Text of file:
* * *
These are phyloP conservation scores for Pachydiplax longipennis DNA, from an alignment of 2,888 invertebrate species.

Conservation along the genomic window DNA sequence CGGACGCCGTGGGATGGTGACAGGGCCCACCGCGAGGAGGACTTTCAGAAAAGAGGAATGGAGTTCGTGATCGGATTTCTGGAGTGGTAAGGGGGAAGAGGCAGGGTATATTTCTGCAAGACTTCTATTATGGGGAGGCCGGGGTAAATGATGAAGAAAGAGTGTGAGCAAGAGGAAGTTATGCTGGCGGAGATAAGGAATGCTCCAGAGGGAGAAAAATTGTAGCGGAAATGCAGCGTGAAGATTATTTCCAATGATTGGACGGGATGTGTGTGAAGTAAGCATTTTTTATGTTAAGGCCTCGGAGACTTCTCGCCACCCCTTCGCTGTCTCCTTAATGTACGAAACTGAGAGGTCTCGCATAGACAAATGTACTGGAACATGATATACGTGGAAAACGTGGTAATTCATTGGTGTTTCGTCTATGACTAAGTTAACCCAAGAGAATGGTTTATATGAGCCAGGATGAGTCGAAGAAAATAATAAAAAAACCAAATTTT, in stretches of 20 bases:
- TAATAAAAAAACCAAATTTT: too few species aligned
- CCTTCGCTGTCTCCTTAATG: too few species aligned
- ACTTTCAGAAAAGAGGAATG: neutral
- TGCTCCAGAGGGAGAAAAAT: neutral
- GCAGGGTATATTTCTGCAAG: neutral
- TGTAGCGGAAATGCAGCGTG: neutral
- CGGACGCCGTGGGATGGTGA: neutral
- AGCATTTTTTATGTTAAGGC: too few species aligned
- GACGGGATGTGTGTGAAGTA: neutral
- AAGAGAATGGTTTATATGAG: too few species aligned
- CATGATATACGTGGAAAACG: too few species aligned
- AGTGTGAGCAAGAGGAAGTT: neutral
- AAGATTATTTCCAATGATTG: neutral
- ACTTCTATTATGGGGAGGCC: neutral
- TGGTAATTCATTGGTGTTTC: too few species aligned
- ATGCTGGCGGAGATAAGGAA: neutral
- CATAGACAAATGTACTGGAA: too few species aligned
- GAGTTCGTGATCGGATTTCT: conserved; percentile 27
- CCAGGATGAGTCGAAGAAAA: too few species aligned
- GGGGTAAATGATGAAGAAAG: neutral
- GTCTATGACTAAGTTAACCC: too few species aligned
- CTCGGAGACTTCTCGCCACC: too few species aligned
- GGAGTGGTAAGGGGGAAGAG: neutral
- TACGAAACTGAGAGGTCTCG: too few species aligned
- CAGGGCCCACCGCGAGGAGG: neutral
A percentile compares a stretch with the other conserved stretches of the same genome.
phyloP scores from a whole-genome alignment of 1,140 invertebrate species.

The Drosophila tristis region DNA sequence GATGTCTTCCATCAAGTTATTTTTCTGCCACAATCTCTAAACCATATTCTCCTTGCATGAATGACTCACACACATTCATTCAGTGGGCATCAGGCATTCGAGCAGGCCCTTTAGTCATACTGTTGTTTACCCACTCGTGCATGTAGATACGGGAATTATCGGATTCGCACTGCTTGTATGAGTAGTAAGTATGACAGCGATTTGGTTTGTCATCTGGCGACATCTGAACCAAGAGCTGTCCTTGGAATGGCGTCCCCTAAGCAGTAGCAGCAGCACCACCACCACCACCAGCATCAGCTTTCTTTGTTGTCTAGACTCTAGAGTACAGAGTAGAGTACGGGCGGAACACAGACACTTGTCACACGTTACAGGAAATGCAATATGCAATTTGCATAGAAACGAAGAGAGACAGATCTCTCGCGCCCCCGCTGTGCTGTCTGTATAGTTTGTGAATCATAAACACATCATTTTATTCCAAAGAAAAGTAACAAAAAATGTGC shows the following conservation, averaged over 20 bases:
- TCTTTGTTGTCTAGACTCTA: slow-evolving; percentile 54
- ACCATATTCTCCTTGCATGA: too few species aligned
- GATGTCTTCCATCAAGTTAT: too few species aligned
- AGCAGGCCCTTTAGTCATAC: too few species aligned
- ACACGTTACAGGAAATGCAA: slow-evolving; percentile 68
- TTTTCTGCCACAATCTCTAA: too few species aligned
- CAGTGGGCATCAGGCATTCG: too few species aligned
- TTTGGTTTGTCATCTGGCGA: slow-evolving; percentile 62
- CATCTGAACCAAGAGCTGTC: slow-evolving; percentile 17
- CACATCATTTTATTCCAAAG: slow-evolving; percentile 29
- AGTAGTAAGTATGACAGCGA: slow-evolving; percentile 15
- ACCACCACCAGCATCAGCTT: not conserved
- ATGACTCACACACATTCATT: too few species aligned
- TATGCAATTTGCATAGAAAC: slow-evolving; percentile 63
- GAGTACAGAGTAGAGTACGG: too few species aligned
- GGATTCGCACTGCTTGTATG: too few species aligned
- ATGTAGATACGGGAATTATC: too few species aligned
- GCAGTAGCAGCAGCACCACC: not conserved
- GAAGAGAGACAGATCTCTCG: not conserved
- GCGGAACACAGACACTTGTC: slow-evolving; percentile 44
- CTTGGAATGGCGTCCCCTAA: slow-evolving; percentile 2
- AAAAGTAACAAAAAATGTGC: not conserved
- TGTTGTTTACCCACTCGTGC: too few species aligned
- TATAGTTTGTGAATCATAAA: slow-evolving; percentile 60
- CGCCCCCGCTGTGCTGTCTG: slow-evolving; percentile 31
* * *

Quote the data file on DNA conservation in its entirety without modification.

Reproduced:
These are phyloP conservation scores for Pachydiplax longipennis DNA, from an alignment of 2,888 invertebrate species.

Conservation along the genomic window DNA sequence CGGACGCCGTGGGATGGTGACAGGGCCCACCGCGAGGAGGACTTTCAGAAAAGAGGAATGGAGTTCGTGATCGGATTTCTGGAGTGGTAAGGGGGAAGAGGCAGGGTATATTTCTGCAAGACTTCTATTATGGGGAGGCCGGGGTAAATGATGAAGAAAGAGTGTGAGCAAGAGGAAGTTATGCTGGCGGAGATAAGGAATGCTCCAGAGGGAGAAAAATTGTAGCGGAAATGCAGCGTGAAGATTATTTCCAATGATTGGACGGGATGTGTGTGAAGTAAGCATTTTTTATGTTAAGGCCTCGGAGACTTCTCGCCACCCCTTCGCTGTCTCCTTAATGTACGAAACTGAGAGGTCTCGCATAGACAAATGTACTGGAACATGATATACGTGGAAAACGTGGTAATTCATTGGTGTTTCGTCTATGACTAAGTTAACCCAAGAGAATGGTTTATATGAGCCAGGATGAGTCGAAGAAAATAATAAAAAAACCAAATTTT, in stretches of 20 bases:
- TAATAAAAAAACCAAATTTT: too few species aligned
- CCTTCGCTGTCTCCTTAATG: too few species aligned
- ACTTTCAGAAAAGAGGAATG: neutral
- TGCTCCAGAGGGAGAAAAAT: neutral
- GCAGGGTATATTTCTGCAAG: neutral
- TGTAGCGGAAATGCAGCGTG: neutral
- CGGACGCCGTGGGATGGTGA: neutral
- AGCATTTTTTATGTTAAGGC: too few species aligned
- GACGGGATGTGTGTGAAGTA: neutral
- AAGAGAATGGTTTATATGAG: too few species aligned
- CATGATATACGTGGAAAACG: too few species aligned
- AGTGTGAGCAAGAGGAAGTT: neutral
- AAGATTATTTCCAATGATTG: neutral
- ACTTCTATTATGGGGAGGCC: neutral
- TGGTAATTCATTGGTGTTTC: too few species aligned
- ATGCTGGCGGAGATAAGGAA: neutral
- CATAGACAAATGTACTGGAA: too few species aligned
- GAGTTCGTGATCGGATTTCT: conserved; percentile 27
- CCAGGATGAGTCGAAGAAAA: too few species aligned
- GGGGTAAATGATGAAGAAAG: neutral
- GTCTATGACTAAGTTAACCC: too few species aligned
- CTCGGAGACTTCTCGCCACC: too few species aligned
- GGAGTGGTAAGGGGGAAGAG: neutral
- TACGAAACTGAGAGGTCTCG: too few species aligned
- CAGGGCCCACCGCGAGGAGG: neutral
A percentile compares a stretch with the other conserved stretches of the same genome.
phyloP scores from a whole-genome alignment of 1,140 invertebrate species.

The Drosophila tristis region DNA sequence GATGTCTTCCATCAAGTTATTTTTCTGCCACAATCTCTAAACCATATTCTCCTTGCATGAATGACTCACACACATTCATTCAGTGGGCATCAGGCATTCGAGCAGGCCCTTTAGTCATACTGTTGTTTACCCACTCGTGCATGTAGATACGGGAATTATCGGATTCGCACTGCTTGTATGAGTAGTAAGTATGACAGCGATTTGGTTTGTCATCTGGCGACATCTGAACCAAGAGCTGTCCTTGGAATGGCGTCCCCTAAGCAGTAGCAGCAGCACCACCACCACCACCAGCATCAGCTTTCTTTGTTGTCTAGACTCTAGAGTACAGAGTAGAGTACGGGCGGAACACAGACACTTGTCACACGTTACAGGAAATGCAATATGCAATTTGCATAGAAACGAAGAGAGACAGATCTCTCGCGCCCCCGCTGTGCTGTCTGTATAGTTTGTGAATCATAAACACATCATTTTATTCCAAAGAAAAGTAACAAAAAATGTGC shows the following conservation, averaged over 20 bases:
- TCTTTGTTGTCTAGACTCTA: slow-evolving; percentile 54
- ACCATATTCTCCTTGCATGA: too few species aligned
- GATGTCTTCCATCAAGTTAT: too few species aligned
- AGCAGGCCCTTTAGTCATAC: too few species aligned
- ACACGTTACAGGAAATGCAA: slow-evolving; percentile 68
- TTTTCTGCCACAATCTCTAA: too few species aligned
- CAGTGGGCATCAGGCATTCG: too few species aligned
- TTTGGTTTGTCATCTGGCGA: slow-evolving; percentile 62
- CATCTGAACCAAGAGCTGTC: slow-evolving; percentile 17
- CACATCATTTTATTCCAAAG: slow-evolving; percentile 29
- AGTAGTAAGTATGACAGCGA: slow-evolving; percentile 15
- ACCACCACCAGCATCAGCTT: not conserved
- ATGACTCACACACATTCATT: too few species aligned
- TATGCAATTTGCATAGAAAC: slow-evolving; percentile 63
- GAGTACAGAGTAGAGTACGG: too few species aligned
- GGATTCGCACTGCTTGTATG: too few species aligned
- ATGTAGATACGGGAATTATC: too few species aligned
- GCAGTAGCAGCAGCACCACC: not conserved
- GAAGAGAGACAGATCTCTCG: not conserved
- GCGGAACACAGACACTTGTC: slow-evolving; percentile 44
- CTTGGAATGGCGTCCCCTAA: slow-evolving; percentile 2
- AAAAGTAACAAAAAATGTGC: not conserved
- TGTTGTTTACCCACTCGTGC: too few species aligned
- TATAGTTTGTGAATCATAAA: slow-evolving; percentile 60
- CGCCCCCGCTGTGCTGTCTG: slow-evolving; percentile 31